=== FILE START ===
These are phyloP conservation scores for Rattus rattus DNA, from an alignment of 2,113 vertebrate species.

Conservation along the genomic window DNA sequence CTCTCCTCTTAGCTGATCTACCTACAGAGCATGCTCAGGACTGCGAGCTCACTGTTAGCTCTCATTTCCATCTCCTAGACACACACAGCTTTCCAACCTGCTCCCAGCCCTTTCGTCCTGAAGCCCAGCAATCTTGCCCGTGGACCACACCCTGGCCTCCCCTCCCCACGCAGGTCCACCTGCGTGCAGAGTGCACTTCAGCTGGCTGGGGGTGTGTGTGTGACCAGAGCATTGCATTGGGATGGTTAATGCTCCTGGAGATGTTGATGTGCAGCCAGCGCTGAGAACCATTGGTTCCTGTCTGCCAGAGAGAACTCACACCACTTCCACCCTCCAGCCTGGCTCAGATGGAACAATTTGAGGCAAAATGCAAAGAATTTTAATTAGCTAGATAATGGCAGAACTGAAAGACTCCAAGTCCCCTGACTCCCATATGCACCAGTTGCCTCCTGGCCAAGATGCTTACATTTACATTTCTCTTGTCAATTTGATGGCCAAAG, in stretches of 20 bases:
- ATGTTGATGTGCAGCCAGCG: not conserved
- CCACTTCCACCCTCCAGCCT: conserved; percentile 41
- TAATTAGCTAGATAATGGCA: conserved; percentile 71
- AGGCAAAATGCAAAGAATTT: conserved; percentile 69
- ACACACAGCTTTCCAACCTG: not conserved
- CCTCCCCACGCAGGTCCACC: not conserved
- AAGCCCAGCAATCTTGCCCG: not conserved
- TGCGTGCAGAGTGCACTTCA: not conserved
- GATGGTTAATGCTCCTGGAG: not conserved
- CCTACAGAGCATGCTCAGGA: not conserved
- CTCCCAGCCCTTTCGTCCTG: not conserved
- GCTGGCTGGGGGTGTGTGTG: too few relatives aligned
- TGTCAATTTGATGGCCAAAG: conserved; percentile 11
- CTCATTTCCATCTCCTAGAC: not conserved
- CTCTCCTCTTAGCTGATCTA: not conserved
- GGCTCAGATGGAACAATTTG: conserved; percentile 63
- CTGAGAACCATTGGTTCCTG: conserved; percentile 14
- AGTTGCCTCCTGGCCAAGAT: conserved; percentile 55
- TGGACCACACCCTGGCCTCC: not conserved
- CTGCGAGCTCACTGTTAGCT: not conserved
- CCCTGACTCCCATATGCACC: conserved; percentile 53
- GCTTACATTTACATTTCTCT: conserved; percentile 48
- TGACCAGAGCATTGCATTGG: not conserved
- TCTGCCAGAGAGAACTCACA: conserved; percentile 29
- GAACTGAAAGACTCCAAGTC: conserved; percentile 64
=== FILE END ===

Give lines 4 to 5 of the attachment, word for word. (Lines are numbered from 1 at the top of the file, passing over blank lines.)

- CCACTTCCACCCTCCAGCCT: conserved; percentile 41
- TAATTAGCTAGATAATGGCA: conserved; percentile 71